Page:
Davey Johnson on Adam LaRoche’s up and down season

August 29, 2013

A streaky Adam LaRoche has seen his numbers creep upward this month. (Jonathan Newton/The Washington Post)

Adam LaRoche has a history of starting slow and streaking late. LaRoche’s career OPS rises nearly every month of the season, jumping from .776 in June to .821 in July to .902 in August. Through 24 games this month, LaRoche is hitting .266 with four homers and a .825 OPS. August has been a far kinder month for the first baseman — he has six multi-hit games this month while only eight the previous two months combined. But this season has still been a struggle.

LaRoche is hitting .238 with a .324 on-base percentage and .414 slugging percentage and 18 homers — all below his splendid 2012 season, and below his career averages of .265/.336/.476 and 27 homers per season.

“He’s not alone,” Manager Davey Johnson said. “A lot of veteran guys have not played up to their standard.”

LaRoche, in the first year of his two-year, $24 million extension, has always had the propensity to be streaky. This season has been extreme and his has OPS fluctuated wildly each month. His OPS in April was .473 with three homers, then he caught fire in May with a 1.024 OPS with seven homers. His July OPS of .511 was sandwiched between a June OPS of .807 and August OPS of .825.

LaRoche has hit four homers in August, the same number as the previous two months combined. He has struck out 19 times in 79 at-bats. He has battled a leaner body, playing at 200 pounds, about 10 to 15 pounds less than he would prefer, the byproduct of the Ritalin medicine he takes to combat ADD (attention deficit disorder).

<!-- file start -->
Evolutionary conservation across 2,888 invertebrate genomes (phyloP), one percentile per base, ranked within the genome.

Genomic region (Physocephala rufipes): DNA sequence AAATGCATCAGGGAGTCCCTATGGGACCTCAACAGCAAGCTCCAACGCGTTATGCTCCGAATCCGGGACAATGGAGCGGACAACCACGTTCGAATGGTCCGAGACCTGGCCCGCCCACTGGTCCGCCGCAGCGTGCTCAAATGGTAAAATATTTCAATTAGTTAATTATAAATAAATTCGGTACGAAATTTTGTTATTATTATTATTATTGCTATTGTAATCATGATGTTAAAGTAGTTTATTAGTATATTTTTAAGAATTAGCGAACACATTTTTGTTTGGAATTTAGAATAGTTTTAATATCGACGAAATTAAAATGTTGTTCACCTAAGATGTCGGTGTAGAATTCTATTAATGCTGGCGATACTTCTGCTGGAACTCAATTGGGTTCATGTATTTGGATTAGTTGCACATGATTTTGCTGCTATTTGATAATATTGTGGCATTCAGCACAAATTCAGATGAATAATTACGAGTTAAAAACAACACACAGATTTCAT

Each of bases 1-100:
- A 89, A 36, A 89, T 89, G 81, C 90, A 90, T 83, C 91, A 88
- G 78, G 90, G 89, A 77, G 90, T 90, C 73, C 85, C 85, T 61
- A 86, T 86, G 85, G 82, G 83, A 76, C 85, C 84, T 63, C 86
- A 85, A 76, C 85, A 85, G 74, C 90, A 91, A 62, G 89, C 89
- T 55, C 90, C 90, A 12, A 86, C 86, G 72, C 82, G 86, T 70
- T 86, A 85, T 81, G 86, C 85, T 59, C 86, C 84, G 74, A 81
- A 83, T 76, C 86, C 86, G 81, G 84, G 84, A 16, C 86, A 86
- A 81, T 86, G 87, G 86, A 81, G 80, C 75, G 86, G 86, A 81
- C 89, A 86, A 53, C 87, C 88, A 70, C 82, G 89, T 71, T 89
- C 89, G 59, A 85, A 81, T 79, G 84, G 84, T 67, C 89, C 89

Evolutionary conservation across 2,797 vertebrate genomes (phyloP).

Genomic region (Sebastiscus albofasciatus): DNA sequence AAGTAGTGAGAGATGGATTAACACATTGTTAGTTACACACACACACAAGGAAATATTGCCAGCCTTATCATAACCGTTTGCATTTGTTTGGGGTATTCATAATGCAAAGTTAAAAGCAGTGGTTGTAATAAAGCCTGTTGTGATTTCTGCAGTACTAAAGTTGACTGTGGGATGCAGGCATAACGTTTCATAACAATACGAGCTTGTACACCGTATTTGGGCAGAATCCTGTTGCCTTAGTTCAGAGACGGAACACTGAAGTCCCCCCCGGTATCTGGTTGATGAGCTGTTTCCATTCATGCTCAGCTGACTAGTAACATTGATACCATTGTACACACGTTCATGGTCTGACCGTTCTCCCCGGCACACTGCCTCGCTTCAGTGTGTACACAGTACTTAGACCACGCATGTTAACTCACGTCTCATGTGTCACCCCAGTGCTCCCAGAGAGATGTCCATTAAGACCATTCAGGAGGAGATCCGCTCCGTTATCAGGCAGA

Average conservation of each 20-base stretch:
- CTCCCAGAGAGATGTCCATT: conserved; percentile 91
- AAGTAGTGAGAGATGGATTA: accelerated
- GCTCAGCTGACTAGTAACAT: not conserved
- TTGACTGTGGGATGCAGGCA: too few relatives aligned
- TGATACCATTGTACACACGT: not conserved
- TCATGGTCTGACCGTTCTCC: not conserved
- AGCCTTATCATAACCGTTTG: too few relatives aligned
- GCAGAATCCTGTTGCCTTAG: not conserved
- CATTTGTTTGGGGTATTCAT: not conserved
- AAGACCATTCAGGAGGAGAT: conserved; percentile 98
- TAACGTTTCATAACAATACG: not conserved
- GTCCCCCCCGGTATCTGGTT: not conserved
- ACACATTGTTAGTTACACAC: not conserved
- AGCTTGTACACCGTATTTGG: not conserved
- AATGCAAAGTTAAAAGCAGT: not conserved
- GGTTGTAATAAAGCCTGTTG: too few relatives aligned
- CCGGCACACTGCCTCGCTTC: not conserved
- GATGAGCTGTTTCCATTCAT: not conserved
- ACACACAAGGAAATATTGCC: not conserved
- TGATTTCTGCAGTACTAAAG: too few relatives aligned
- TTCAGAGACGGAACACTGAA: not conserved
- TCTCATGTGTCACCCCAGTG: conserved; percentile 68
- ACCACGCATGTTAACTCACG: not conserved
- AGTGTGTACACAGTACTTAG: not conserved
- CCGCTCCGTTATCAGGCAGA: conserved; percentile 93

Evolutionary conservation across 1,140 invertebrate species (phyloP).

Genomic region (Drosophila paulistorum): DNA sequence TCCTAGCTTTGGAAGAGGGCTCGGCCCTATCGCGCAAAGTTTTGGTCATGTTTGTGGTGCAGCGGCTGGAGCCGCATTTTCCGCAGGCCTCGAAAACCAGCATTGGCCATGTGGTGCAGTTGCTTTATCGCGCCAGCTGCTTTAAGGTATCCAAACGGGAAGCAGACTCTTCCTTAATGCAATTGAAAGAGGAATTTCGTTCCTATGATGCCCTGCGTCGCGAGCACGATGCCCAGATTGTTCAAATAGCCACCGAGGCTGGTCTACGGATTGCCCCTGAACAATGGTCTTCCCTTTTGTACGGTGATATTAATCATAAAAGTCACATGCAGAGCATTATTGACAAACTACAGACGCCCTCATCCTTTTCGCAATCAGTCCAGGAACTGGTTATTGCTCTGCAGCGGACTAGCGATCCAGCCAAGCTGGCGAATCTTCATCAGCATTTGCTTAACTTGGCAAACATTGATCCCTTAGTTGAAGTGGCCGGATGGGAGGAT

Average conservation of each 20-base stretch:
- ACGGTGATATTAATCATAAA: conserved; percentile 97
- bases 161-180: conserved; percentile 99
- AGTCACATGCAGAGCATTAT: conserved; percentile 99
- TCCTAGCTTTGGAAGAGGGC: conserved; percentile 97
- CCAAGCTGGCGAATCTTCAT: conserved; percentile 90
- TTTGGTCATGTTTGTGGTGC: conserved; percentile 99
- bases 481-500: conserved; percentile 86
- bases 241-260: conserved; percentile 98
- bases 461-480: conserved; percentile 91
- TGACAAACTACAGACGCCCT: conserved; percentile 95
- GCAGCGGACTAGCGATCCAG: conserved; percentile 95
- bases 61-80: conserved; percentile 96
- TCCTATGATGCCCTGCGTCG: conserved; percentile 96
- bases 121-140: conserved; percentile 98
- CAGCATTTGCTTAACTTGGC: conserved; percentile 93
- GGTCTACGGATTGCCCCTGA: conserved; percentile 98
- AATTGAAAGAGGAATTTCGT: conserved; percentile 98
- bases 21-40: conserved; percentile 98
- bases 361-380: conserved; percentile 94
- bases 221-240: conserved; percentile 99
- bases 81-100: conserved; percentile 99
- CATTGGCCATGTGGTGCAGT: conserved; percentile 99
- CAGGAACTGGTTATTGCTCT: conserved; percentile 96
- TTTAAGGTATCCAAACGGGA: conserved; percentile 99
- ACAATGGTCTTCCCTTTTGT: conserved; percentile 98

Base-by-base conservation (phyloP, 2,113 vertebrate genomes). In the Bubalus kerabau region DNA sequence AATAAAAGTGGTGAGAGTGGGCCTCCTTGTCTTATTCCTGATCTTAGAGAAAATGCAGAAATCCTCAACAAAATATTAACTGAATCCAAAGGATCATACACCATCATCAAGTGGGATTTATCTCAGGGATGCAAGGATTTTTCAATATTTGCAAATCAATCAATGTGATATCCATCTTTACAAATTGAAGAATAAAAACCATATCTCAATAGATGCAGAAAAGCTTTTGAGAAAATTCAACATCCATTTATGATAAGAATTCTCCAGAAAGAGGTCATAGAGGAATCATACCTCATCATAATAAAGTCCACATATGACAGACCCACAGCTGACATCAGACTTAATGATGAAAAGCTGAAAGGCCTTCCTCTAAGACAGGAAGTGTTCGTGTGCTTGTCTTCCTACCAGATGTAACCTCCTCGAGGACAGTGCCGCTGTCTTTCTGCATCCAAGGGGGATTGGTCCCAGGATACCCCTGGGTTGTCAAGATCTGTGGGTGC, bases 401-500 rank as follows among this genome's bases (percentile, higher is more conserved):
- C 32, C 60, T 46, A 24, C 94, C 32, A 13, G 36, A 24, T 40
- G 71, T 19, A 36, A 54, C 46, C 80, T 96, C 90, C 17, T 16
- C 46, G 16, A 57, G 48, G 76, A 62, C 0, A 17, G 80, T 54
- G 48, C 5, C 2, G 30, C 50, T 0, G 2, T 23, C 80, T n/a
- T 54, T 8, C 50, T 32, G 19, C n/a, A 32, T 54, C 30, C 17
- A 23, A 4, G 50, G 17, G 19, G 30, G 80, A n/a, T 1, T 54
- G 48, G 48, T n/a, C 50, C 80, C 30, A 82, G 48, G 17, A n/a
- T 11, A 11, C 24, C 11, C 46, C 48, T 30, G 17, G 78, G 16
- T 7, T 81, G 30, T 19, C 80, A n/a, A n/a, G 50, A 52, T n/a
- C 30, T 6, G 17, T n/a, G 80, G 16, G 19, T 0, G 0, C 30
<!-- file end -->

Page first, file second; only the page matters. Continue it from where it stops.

“From the get-go [last season], he came out smoking and pretty much carried it through the year,” Johnson said. “Got a lot of big hits. This year, he’s lost a lot of weight. His weight is down. He’s got some big hits. [Ryan Zimmerman] is kinda the same situation. Zim is not doing the things he’s done in the past. Can’t just pick on Adam.”

Zimmerman, too, another key bat in the heart of the Nationals order, has posted numbers this season below his career averages, most notably his power. The third baseman is hitting .270/.345/.433 with 15 homers in 504 plate appearances — below his career triple slash line of .282/.346/.478 with 25 homers per season.

James Wagner joined the Post in August 2010 and, prior to covering the Nationals, covered high school sports across the region.
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Adam Kilgore · August 29, 2013

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